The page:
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When leading a yoga teacher training In Toronto and Vancouver, Koshas are a major topic. If you’re looking for the character within the fictional universe of the science fiction television series Babylon 5, turn around here.
Koshas refer to the 5 layers of the physical body that help us navigate our journey inward.
There Are 5
The koshas, ‘layers’ or ‘sheaths’ make a sort of map, plotted by yogi’s some 3,000 years ago. Starting with the peripheral and working inward toward the embedded soul. The Koshas are a metaphor putting to words what it feels like to do yoga from the inside.
They represent the mind-body connection with specific symbolism:
Annamaya kosha—the physical body; Pranamaya kosha—the life-force body; Manomaya kosha—the mental body; Vijanamaya kosha—the wisdom body; and Anandamaya kosha—the bliss body.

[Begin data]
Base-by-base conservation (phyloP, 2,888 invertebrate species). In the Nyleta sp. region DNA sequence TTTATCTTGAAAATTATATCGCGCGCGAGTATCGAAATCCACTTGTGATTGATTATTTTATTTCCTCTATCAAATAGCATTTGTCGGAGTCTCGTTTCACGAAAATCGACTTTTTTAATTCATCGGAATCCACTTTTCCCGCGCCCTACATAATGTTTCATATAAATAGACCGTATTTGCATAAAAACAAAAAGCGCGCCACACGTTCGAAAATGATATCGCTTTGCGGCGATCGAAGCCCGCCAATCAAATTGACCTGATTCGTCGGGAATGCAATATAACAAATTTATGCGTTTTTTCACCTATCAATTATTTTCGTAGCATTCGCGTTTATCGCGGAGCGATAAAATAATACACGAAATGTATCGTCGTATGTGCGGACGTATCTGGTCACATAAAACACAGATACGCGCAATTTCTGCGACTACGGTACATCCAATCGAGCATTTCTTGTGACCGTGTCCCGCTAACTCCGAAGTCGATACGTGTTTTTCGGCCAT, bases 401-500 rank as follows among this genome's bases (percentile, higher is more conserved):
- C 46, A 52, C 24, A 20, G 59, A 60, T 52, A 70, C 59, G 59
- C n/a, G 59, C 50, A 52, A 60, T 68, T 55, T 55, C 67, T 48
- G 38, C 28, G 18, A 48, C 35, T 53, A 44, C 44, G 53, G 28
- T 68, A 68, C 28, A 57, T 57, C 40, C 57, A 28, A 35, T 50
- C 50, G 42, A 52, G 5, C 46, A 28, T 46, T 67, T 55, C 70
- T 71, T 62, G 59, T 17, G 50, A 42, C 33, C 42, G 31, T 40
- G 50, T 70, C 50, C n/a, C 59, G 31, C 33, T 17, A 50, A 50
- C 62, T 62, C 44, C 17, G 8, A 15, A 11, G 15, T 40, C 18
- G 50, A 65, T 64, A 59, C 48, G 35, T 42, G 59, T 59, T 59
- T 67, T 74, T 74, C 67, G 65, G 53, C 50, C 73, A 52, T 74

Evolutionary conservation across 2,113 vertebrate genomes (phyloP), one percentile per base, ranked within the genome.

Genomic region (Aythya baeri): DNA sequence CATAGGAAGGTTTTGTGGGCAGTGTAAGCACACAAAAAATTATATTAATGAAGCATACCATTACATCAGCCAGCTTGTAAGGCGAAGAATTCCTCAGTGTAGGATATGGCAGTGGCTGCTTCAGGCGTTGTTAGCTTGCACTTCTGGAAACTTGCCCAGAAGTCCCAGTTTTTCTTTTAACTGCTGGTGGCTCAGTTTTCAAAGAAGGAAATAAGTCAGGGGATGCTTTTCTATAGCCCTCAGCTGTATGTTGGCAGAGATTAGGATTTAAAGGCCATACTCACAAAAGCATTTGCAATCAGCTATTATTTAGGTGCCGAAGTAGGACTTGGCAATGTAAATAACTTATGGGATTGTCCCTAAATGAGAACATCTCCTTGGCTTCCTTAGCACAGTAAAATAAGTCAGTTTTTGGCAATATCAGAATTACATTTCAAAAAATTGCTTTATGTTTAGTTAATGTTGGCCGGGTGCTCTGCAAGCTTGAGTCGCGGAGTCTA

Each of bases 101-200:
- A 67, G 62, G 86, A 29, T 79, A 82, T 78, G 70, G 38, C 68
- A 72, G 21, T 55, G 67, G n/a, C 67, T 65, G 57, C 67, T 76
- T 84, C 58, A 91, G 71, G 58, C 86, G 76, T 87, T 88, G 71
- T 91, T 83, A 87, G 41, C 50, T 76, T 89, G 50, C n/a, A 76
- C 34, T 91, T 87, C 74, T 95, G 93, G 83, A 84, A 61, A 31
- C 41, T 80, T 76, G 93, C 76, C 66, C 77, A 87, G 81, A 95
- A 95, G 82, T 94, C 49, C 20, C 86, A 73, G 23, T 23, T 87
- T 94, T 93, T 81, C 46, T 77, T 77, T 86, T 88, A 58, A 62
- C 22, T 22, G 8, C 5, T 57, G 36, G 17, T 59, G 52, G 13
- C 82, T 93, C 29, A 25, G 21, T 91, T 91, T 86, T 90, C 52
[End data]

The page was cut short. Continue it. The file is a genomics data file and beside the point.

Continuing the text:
The first step on our voyage begins with Annamaya kosha, the parts of your body you can mostly see, touch and feel. The skin, muscle, bones and origins. Ana literally translates to ‘food’ or ‘rice’ putting emphasis on the old saying “you are what you eat”.
The next three layers, Pranamaya, Manomaya and Vijanamaya, are the intangible bits and therefore part of your subtle body.
Take the pranamaya kosha and contemplate the reality of how your next inhalation literally circulates through your entire body through the oxygen in your bloodstream. On a physiological level, prana refers to your circulatory and respiratory systems.
When we practice Yoga for example; our breath body is engaged and coordinated with our physical body in movements orchestrated by our mental body. Still with me?
After those koshas are observed we inevitably encounter our life force, a feeling similar to a driving purpose or inner strength despite outside distractions. This is the vijanamaya kosha. The wisdom body referring to the reflective aspects of our consciousness.
By passing through all four layers we arrive at the bliss body anandamaya. Like a sunrise the core of our bliss begins to shine through and there is a feeling of wholeness and integration.
May you begin to experience yoga with the wholeness of who you are.